Six Quick Doc Tips: Blitz Wisdom with Call Me Kuchu Director Malika Zouhali-Worrall
The IFP Independent Filmmaker Conference’s “Blitz Wisdom” panels are quick, TED-like talks from filmmakers discussing their projects and/or offering tips and pointers. Here are a few highlights from Malika Zouhali-Worrall’s Blitz Wisdom on the making of the documentary Call Me Kuchu and how they created this successful and highly provocative documentary about the first openly gay man in Uganda:
— When researching a topic for your film, find a cause that is topical and personal to you and research, research, research. While the filmmakers had no direct connection to the LGBT situation in Uganda, they had learned a great deal about it through recent news articles and commentary, which is how their interest in the topic was sparked.
— Contact organizations that deal with the cause or issue you’re focusing on in your film. The filmmakers teamed up with like-minded organizations for support and research which benefited both parties by also helping those organizations raise awareness.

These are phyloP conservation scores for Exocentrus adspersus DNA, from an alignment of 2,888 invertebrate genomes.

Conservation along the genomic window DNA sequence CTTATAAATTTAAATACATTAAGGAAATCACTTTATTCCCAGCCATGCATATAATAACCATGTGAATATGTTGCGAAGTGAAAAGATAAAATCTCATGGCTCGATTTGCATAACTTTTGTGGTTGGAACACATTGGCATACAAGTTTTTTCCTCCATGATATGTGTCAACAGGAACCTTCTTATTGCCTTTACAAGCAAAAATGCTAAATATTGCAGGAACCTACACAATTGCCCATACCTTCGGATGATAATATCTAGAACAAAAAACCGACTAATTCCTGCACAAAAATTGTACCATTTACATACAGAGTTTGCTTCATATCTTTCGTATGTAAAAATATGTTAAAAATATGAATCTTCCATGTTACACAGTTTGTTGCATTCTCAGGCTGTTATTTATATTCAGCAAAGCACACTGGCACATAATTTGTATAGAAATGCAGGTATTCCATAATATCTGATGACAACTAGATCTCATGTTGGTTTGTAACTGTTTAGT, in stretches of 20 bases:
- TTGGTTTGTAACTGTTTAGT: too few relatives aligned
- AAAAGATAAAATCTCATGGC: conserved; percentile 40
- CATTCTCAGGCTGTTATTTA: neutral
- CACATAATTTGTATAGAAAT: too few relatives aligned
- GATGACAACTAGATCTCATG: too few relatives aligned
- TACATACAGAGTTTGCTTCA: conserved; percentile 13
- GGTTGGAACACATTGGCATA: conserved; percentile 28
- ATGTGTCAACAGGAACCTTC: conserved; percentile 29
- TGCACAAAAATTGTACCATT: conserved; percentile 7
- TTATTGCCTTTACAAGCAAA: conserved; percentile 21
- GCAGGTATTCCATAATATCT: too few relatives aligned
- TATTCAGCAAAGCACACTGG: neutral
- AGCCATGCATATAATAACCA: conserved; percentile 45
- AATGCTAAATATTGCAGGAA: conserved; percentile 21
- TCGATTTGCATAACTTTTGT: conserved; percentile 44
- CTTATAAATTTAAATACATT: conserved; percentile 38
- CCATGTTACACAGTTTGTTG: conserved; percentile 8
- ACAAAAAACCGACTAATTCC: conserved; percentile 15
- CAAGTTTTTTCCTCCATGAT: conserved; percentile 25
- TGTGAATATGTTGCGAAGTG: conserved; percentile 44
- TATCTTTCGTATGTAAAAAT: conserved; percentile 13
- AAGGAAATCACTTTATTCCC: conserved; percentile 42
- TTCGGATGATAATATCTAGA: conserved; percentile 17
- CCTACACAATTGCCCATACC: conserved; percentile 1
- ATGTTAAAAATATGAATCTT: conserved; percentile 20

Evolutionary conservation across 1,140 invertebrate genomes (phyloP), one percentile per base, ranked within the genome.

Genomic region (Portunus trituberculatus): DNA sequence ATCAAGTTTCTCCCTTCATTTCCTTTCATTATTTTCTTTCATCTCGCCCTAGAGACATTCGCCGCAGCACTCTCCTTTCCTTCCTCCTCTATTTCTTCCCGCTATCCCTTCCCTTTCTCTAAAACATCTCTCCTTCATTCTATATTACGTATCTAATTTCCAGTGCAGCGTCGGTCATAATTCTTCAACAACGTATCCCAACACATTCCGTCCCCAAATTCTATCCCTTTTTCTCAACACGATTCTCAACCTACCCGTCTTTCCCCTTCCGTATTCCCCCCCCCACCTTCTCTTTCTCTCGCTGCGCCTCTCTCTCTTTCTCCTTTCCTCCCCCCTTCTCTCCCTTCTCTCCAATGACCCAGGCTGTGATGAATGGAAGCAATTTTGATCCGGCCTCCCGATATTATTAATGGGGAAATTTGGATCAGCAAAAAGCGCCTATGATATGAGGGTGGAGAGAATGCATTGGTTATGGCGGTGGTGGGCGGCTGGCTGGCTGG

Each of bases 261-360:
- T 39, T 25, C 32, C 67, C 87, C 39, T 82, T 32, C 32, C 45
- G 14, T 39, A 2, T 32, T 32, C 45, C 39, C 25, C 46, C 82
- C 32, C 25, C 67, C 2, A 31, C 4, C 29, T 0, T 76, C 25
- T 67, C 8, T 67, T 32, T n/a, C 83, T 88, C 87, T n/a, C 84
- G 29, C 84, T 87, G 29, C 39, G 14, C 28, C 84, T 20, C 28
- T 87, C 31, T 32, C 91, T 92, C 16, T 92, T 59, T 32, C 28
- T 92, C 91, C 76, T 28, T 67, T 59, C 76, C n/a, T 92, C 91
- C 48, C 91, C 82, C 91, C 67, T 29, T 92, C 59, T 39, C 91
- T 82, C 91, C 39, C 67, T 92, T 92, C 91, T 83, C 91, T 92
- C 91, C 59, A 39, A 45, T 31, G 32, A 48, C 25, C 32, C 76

— Ask your subject about what matters to them, don’t just assume they will want to talk about what you want them to talk about.
— Live with your subjects and experience their daily lives.
— Consider increasing your film’s audience by limiting how wide your story goes. Keep this one in mind when asking your subject what matters to them. Malika recounted a story of something her subject had repeated on camera about his first homosexual sexual encounter. The filmmakers felt it an important enough moment to open the film with, but test audiences were concerned the graphic nature of the scene might exclude a wider audience. In the end, they decided to cut the questionable scene so as to keep their audience as wide as possible (to bring as much attention as they can to this important social issue).
— Aim for “High Level Advocacy Screenings.” The filmmakers were able to screen the film as part of the Human Rights Festival, where United Nations Secretary General Ban Ki-Moon delivered a speech congratulating the filmmakers on making such an important film, that “tells the story of a group of brave, committed men and women who stand up against bigotry and discrimination at great personal risk to themselves.”
Call Me Kuchu is in select theaters now, and will be available on DVD and iTunes on September 24, 2013.